“She was the eldest, she was a superb administrator,” Jacobs explains. “I don’t like to think that I have a favorite sister, but she was the hardest to bring to life because she was hampered by so much responsibility.” Mary was also hampered by her husband, Richard, who didn’t succeed in a career until late in life.
Middle sister Abigail, of course, did marry well—but she and John endured many periods of separation, leaving her to raise a family of four (a fifth child died before her second birthday) and to run a busy farm.
“She could do everything,” says Jacobs. While her admiration isn’t begrudging, Jacobs laughs in spite of herself. “I never really wanted to write about Abigail Adams,” she says. “She’s had her time in the limelight.” It was while reviewing another book on Abigail that she became intrigued by the sisters. “As I started looking into their lives, I discovered how close they all were.”
And, fortunately for her, she found “amazing troves” of letters in places like the Massachusetts Historical Society, the Library of Congress, and the Albany Institute of History and Art, where Mary’s correspondence ended up. By sifting through additional diaries and news accounts, Jacobs was able to dot the book with illuminating divertissements on life in 18th-century America—from its postal system to the quotidian details of teenage girlhood to the suffering and treatments associated with smallpox, yellow fever, and tuberculosis.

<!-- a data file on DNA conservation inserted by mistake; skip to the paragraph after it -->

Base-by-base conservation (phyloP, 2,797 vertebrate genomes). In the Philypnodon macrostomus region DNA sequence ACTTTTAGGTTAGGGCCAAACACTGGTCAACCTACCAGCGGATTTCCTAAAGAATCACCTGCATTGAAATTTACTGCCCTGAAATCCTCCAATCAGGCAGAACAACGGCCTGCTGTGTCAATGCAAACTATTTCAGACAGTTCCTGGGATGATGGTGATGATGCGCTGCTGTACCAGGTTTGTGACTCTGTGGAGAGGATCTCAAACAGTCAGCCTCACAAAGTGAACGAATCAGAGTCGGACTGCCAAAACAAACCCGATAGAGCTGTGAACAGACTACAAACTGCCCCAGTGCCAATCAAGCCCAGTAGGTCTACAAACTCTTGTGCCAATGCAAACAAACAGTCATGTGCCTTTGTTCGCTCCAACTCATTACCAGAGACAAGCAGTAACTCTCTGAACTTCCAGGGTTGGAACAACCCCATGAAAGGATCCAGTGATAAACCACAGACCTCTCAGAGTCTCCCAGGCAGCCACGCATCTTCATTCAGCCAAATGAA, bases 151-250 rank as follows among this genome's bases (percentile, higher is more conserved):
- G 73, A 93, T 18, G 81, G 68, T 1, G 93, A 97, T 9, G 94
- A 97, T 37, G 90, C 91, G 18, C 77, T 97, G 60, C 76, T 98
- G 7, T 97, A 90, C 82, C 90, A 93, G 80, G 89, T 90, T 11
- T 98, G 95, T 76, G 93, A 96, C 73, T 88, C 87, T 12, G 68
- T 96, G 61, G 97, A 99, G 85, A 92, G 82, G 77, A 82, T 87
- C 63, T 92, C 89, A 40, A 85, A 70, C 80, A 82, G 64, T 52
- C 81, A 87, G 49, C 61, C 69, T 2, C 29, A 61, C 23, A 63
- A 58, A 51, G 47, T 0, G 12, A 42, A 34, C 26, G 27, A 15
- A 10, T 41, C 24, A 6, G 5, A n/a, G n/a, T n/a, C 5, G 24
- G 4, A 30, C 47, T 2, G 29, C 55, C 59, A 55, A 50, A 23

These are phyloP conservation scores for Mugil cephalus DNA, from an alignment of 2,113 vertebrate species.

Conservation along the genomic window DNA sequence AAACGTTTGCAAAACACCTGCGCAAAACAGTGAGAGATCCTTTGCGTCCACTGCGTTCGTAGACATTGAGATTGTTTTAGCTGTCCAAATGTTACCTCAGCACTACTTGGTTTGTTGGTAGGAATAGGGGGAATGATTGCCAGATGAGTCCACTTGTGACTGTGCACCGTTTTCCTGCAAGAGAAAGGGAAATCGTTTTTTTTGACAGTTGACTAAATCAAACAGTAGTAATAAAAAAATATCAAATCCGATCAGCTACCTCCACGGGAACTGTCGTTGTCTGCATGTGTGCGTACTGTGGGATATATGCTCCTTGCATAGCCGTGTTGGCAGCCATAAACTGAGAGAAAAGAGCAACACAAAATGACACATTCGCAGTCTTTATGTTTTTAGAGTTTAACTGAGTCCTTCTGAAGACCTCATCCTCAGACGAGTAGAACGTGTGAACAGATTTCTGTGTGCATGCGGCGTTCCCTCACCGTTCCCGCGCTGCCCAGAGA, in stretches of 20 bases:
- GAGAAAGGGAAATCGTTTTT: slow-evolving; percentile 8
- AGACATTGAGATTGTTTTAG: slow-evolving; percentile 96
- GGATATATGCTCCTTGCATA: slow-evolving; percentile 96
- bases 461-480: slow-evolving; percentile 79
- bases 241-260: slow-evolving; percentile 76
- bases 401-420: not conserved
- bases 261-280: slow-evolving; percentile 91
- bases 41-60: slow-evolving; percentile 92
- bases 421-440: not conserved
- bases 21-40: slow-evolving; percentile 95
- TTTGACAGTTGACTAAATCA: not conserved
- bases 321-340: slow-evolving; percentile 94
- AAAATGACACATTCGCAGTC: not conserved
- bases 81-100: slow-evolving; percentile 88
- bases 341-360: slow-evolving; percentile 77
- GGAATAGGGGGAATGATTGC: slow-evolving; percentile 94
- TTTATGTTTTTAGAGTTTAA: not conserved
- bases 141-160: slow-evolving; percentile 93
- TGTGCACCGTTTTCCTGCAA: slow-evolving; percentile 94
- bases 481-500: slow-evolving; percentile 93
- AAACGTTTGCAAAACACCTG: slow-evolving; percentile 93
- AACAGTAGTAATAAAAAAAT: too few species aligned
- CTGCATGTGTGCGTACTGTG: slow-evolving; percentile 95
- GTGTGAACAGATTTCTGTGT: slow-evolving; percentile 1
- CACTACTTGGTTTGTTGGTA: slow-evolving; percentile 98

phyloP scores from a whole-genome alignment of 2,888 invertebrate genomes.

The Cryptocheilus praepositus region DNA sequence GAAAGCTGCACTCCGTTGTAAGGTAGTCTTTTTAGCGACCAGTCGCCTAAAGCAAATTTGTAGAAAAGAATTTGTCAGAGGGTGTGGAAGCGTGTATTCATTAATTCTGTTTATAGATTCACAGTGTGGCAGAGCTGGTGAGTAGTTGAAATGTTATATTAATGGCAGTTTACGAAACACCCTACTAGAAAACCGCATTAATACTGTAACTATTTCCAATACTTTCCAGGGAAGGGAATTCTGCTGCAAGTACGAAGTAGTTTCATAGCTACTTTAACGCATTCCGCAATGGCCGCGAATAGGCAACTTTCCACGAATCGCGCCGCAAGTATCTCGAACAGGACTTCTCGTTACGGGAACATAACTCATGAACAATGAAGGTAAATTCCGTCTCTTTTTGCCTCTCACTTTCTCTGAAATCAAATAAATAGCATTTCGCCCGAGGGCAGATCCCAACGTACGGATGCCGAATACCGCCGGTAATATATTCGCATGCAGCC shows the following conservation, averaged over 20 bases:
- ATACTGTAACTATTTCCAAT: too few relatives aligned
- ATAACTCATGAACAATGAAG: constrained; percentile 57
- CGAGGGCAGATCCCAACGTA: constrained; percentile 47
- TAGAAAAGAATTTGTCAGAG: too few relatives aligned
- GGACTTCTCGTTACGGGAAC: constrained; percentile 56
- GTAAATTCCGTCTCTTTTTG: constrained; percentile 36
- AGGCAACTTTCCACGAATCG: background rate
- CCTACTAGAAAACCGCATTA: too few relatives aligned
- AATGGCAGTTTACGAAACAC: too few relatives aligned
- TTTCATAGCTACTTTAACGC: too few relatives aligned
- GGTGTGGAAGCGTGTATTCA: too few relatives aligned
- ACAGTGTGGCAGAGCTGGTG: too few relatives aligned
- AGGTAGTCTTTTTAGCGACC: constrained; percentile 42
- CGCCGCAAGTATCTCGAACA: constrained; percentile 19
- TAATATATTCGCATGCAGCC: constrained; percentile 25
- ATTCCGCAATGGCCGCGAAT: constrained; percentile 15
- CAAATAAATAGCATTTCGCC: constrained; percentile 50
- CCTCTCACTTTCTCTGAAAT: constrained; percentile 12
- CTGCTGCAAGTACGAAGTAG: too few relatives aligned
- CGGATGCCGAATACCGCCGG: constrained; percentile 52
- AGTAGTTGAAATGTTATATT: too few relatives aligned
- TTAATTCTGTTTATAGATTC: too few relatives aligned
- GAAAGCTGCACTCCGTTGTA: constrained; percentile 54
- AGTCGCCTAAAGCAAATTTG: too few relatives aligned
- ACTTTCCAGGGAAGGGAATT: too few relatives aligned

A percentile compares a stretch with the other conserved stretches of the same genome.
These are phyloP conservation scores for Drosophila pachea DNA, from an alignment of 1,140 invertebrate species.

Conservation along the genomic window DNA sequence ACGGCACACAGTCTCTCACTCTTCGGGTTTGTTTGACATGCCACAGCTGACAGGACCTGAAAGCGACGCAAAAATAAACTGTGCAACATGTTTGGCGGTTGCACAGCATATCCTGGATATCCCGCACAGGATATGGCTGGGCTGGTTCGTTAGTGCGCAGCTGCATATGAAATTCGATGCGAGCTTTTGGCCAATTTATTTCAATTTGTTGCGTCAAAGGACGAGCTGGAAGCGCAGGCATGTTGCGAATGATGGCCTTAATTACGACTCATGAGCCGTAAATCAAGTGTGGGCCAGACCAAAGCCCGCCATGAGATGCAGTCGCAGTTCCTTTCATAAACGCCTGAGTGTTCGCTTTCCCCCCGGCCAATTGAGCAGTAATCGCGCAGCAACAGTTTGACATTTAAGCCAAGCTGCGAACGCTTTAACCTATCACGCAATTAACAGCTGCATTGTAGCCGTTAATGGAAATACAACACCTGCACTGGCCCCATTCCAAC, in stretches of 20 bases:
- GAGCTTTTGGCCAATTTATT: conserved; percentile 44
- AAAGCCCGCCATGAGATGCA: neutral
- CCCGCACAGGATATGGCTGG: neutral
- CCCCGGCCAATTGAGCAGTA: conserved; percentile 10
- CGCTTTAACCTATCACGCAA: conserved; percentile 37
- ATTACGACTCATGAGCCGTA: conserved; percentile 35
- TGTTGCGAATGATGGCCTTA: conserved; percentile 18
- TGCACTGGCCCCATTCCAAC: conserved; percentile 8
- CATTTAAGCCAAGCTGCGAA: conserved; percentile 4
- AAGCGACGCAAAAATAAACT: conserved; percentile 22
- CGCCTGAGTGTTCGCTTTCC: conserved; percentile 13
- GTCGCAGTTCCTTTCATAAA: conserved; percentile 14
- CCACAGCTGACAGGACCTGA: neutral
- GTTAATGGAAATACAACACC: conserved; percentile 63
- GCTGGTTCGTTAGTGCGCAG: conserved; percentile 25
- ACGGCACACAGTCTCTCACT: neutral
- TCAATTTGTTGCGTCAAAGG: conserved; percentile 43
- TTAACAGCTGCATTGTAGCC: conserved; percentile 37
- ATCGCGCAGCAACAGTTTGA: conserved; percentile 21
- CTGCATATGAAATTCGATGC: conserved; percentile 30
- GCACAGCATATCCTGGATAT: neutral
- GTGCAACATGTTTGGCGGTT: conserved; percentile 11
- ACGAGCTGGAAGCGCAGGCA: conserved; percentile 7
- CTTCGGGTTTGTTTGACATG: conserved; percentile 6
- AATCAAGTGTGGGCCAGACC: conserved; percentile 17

“When I was writing the Wollstonecraft book, I found I liked living in the 18th century,” says Jacobs with a chuckle. “I liked the revolutions, I liked the Enlightenment, I even liked the guillotine!”
For now, though, she’s taking a much-needed break from writing, after spending nearly a decade on this project. In between touring and speaking about the book, she relaxes at her Greenwich Village home with her 14-year-old dachshund, Dexter.
“I’m going to take some time to think,” she says. “Even if I stay in the same period, I’ll probably do it in another country. I want to do something where I have a lot to learn.”